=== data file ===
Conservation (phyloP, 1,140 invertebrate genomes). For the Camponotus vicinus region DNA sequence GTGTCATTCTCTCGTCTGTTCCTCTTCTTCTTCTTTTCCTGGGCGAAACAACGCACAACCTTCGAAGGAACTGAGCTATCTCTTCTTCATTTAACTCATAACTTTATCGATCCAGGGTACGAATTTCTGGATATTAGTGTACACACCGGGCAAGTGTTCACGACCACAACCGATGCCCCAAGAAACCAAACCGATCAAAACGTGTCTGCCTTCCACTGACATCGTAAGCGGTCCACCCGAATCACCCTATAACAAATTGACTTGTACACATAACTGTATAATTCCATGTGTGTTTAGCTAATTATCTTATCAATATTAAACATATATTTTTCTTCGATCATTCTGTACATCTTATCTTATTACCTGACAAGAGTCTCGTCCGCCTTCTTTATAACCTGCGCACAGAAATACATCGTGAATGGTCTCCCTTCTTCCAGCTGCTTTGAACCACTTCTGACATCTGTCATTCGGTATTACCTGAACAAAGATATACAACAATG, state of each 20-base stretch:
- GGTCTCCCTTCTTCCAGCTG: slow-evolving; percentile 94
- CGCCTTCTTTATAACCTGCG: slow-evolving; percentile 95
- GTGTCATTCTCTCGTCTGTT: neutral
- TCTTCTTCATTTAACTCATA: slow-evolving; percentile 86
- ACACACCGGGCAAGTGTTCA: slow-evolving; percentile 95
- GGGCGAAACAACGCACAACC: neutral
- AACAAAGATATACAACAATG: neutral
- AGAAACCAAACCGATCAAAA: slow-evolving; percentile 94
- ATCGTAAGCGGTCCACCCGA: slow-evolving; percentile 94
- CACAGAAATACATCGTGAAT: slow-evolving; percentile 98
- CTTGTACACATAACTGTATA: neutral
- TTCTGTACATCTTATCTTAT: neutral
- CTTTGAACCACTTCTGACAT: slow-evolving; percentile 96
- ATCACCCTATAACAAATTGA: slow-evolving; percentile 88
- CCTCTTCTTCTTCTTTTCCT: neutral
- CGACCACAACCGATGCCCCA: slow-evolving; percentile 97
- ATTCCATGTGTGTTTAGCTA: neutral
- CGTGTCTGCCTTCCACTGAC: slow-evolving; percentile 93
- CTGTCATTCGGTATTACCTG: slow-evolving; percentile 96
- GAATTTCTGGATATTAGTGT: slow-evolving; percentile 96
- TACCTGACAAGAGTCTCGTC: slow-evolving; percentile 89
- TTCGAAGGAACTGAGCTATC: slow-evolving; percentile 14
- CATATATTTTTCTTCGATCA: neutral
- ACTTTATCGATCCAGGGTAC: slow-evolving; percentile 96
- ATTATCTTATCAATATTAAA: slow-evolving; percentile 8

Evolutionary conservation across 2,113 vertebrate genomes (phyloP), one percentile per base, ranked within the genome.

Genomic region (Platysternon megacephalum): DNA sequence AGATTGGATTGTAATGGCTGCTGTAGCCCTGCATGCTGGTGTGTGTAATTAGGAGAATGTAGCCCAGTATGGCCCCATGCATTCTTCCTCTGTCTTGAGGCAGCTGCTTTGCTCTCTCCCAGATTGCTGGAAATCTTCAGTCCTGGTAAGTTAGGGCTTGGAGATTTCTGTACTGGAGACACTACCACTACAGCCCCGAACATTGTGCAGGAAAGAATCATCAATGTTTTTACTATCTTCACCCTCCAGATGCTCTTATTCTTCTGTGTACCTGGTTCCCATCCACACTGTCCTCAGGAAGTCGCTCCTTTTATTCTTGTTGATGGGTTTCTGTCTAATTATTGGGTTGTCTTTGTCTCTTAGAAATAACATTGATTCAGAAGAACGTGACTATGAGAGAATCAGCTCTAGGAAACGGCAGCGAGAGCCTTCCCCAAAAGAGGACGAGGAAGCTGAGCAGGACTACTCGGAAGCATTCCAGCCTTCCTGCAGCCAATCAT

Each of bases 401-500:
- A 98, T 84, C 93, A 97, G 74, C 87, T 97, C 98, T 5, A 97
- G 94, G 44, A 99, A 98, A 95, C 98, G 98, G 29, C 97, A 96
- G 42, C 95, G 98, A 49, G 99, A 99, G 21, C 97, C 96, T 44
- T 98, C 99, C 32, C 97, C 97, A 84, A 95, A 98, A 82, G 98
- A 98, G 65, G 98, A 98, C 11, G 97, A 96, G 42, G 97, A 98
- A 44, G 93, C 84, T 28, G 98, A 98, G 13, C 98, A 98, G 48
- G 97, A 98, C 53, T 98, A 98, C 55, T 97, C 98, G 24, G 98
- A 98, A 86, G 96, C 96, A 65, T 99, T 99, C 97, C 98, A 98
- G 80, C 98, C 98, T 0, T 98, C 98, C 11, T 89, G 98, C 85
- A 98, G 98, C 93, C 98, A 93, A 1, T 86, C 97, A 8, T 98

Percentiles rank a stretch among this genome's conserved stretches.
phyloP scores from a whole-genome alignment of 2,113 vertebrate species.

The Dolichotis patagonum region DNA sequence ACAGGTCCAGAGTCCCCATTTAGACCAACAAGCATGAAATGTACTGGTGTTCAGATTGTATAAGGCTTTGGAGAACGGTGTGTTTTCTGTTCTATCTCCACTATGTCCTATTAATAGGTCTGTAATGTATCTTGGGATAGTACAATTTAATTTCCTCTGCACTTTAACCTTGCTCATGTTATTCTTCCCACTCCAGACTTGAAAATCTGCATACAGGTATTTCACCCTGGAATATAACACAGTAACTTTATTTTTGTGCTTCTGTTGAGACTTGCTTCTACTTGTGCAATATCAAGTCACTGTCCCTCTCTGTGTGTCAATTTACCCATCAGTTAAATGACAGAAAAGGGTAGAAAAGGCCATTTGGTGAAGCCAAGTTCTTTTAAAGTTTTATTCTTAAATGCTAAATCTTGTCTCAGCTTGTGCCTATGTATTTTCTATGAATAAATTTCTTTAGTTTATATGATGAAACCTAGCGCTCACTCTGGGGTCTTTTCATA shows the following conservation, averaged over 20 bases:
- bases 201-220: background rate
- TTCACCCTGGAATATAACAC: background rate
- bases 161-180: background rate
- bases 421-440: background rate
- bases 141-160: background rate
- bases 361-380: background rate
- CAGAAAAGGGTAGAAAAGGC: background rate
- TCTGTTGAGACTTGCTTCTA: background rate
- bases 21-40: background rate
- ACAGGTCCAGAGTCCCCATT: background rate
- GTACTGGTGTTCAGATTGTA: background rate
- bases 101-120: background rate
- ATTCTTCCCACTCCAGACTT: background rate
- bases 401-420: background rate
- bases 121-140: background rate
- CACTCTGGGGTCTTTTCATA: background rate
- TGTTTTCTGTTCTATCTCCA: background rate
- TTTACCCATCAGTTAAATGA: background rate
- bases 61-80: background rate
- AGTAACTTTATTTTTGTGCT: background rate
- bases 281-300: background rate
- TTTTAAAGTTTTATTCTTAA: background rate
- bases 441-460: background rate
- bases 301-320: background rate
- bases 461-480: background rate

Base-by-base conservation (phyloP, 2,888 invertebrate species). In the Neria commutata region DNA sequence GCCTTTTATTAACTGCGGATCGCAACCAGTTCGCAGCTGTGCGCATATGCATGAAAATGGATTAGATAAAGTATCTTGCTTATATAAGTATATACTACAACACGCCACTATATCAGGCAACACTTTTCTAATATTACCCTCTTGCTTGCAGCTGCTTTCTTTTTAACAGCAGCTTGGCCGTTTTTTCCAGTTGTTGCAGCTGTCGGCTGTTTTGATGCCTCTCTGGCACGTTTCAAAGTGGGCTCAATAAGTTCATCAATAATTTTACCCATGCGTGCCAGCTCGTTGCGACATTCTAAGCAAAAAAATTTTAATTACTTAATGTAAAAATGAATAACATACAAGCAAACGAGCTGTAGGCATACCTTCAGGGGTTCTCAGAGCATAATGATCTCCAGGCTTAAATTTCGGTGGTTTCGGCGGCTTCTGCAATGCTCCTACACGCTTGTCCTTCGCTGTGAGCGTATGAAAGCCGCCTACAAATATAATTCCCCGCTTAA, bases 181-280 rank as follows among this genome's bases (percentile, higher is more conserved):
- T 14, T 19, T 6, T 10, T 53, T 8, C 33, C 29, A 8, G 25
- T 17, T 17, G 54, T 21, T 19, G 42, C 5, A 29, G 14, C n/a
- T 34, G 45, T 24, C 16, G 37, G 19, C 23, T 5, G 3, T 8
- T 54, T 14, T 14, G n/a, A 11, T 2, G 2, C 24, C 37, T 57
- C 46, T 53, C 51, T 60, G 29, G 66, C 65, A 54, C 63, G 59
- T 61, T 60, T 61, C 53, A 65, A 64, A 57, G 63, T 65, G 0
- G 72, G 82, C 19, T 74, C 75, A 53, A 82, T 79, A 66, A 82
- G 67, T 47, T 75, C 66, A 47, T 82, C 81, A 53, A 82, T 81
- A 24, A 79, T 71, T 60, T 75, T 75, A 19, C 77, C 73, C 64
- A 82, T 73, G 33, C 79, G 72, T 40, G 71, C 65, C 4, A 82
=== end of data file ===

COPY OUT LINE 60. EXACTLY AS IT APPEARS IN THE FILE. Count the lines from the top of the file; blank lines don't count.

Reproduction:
- TTTACCCATCAGTTAAATGA: background rate